Spring and Spinal Stenosis

Man waking up in the morning and suffer for back painSpring has sprung here in Fort Worth, but if you’re suffering the effects of spinal stenosis, it may not be much cause for joy. That’s because spinal stenosis and the compression it places on spinal nerves can be compressing the activities you can continue to do, no matter the season.

In April’s two DFW Center for Spinal Disorders blog, let’s dive into spinal stenosis.

What Is Spinal Stenosis?

The word “stenosis” is the clue to what’s going on with this spinal condition. Stenosis is a medical term that describes when a normal-size opening has become narrow. When you add “spinal,’ the narrowing is in your spine. Spinal stenosis can affect all three segments of your spine, the cervical, thoracic, and lumbar.

When stenosis narrows the area where the spinal cord or the nerve roots exiting the spinal cord are located, this compression of the nerve causes local pain and often pain that radiates to the area the nerve services.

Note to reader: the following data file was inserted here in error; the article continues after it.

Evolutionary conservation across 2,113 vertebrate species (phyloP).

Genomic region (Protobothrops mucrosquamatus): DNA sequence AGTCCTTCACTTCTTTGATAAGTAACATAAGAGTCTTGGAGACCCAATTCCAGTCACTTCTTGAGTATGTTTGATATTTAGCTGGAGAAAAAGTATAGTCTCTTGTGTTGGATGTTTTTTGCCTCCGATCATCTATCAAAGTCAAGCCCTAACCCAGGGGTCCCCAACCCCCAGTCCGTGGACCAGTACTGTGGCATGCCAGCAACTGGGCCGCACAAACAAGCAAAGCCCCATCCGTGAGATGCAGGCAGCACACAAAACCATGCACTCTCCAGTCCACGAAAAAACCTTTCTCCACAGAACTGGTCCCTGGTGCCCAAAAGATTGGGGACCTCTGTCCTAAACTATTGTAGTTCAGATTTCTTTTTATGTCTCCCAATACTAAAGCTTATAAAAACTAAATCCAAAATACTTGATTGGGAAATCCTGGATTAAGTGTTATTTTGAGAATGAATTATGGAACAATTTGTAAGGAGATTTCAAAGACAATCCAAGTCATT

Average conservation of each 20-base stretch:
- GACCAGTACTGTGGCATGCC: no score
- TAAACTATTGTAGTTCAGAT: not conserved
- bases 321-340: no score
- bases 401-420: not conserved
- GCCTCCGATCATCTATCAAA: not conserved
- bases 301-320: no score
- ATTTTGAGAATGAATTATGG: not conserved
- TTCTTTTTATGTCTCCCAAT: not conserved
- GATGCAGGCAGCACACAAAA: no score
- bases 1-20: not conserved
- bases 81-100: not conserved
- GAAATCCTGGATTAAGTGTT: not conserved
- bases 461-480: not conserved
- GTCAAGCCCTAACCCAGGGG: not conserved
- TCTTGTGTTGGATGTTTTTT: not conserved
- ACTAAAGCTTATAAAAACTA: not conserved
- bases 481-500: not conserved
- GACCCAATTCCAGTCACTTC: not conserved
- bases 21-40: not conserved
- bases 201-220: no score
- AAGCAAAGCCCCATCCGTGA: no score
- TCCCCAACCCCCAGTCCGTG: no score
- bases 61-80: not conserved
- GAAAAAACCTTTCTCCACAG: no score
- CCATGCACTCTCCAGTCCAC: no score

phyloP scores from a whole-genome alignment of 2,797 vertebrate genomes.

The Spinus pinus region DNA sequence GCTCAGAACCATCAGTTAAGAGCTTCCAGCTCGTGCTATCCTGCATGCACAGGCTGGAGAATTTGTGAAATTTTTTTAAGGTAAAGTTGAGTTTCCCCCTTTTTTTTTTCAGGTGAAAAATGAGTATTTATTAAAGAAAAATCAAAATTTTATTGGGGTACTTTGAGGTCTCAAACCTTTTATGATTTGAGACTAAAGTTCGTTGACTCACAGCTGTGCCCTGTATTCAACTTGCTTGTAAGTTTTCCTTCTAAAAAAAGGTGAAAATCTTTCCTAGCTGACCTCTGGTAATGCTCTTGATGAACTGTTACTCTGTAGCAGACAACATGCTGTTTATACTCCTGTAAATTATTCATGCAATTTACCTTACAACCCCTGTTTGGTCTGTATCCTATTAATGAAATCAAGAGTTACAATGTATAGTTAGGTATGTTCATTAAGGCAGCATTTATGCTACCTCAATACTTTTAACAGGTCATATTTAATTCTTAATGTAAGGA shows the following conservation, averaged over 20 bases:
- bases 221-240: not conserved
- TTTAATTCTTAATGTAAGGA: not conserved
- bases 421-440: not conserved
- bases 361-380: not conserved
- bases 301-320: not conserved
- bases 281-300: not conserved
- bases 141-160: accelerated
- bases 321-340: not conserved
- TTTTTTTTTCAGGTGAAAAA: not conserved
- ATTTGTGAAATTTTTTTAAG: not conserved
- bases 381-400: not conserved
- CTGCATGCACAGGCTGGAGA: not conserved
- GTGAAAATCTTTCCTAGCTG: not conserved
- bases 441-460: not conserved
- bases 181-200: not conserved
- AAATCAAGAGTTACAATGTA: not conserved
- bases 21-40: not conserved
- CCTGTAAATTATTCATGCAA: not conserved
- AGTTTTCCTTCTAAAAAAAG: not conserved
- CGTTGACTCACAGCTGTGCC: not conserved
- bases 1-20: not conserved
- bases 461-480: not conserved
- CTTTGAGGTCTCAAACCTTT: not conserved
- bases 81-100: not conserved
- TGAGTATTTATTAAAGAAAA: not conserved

What Causes This Narrowing?

There are two paths for the nerves in our spine. You know the big one, the spinal canal. This is the vertical hole in every vertebra that align and create the housing for the spinal cord. The less known second route for nerves is the neuroforamen. These are the passageways between the sides of the vertebrae where the nerve roots exit the spinal canal (kind of like an exit off the Interstate) so they can run down the arms, throughout the torso, and down the legs.

Why does this happen? Aging is the most common cause of spinal stenosis. The American Academy of Orthopaedic Surgeons (of which Dr. Tinley is a member) says that degenerative changes in the spine are almost universal (up to 95%) in people over the age of 50. These changes may not yet be stenosis, but that could be in the future. Spinal stenosis occurs most often in those over 60.

Much of this is due to the wear and tear of life. The human spine handles incredible loads, and it does so every day all day, only getting a break when we’re sleeping. Osteoarthritis tends to create chronic inflammation and our vertebrae can respond by creating bone spurs. These often press on the nerve roots exiting the foramen.

If you’re suffering from chronic back pain, call Dr. Tinley at DFW Center for Spinal Disorders at (817) 916-4685 and let’s see if stenosis is behind your pain.

Posted in: Spinal Stenosis

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